A Winterizing Maintenance Guide It's Not Too Early to Plan

In terms of wear and tear on buildings, winter is the harshest season of the year. Snow accumulation and ice damming on roofs can be a major headache, pipes freezing and bursting could spell disaster, and just about any accumulation of water means trouble.

Though it’s a tough time of year, association managers, building engineers, and residents can work to prevent weather-related issues in their buildings. Understanding where and why such problems may occur, before they happen, could mean the difference between some low-cost solutions and a major renovation.

Avoiding Problems

Simple maintenance steps taken to winterize a building, performed at the right times by qualified professionals, can save cash and effort over the long-term. And perhaps the greatest source of winter-connected problems in the building is the spot people seem to look at the least: the roof.

Especially during the winter, but really throughout the year, the roof should never be ignored. Problems up there can lead to problems with the building’s façade, structure and foundation, if left unattended.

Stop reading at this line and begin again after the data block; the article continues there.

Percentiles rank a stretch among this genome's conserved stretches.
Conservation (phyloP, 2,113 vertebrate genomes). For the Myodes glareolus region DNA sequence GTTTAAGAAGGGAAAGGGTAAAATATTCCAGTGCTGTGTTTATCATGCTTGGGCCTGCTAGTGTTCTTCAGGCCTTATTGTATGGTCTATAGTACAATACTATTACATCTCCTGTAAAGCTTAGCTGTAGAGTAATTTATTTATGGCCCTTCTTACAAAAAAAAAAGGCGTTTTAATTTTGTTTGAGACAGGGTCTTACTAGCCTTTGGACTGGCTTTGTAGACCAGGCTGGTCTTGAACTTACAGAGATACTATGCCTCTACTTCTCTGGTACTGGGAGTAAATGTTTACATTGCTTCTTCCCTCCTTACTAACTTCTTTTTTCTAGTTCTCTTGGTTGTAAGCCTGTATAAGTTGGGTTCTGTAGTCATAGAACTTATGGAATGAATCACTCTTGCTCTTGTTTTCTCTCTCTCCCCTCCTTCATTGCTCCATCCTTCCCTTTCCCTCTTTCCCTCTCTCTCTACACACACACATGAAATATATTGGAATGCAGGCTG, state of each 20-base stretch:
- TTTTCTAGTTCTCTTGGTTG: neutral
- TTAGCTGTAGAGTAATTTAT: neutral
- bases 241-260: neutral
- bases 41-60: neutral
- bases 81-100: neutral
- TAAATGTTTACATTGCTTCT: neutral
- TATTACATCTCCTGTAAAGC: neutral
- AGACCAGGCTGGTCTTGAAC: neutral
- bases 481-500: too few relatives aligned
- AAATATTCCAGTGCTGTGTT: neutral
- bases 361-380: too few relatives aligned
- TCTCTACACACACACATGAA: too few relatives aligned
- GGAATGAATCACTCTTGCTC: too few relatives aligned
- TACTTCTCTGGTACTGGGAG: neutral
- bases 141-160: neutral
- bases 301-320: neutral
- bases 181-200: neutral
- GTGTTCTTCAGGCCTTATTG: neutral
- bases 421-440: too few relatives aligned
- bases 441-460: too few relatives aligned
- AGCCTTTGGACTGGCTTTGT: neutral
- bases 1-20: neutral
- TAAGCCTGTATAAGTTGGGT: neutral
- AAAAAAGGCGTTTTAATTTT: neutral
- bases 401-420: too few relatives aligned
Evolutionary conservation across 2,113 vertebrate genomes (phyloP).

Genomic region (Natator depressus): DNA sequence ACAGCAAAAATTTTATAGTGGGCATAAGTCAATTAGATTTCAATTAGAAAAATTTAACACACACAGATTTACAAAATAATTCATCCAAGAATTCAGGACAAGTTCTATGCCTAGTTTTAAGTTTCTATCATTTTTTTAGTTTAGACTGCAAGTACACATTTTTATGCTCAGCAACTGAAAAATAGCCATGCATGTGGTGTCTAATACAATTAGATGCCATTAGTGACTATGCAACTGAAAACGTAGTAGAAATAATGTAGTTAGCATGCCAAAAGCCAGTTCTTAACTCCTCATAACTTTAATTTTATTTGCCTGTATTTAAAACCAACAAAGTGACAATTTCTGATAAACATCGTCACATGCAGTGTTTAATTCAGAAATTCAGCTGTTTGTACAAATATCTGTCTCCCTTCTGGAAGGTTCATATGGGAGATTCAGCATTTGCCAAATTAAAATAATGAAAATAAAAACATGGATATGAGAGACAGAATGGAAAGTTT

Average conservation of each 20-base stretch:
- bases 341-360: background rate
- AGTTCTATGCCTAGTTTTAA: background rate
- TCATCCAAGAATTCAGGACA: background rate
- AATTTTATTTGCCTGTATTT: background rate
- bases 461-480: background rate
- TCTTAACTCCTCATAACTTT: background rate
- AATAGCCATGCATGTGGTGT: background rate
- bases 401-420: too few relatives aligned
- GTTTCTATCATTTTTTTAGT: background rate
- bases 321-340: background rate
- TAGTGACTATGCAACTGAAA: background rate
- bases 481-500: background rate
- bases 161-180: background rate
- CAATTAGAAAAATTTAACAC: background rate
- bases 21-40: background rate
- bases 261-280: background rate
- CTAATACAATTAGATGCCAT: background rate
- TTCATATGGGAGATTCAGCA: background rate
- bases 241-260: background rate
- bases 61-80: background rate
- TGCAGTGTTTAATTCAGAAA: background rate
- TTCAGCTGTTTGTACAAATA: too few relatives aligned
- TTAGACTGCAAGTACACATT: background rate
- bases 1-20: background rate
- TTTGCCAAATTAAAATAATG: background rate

The various stages of winterization on a building should be undertaken in the fall before the cold weather and snow, says Ronald Katz, managing director of Kipcon Great Lakes LLC in Wheeling. Grant Ostreko, an associate engineer with Waldman Engineering Consultants in Naperville, agrees. Fall is a good time for maintenance checks and repairs of the roof, he says. That fall checklist should include replacing sealants and cleaning gutters and downspouts. Masonry on the parapet walls also should be scrutinized to see if it needs any repairs.

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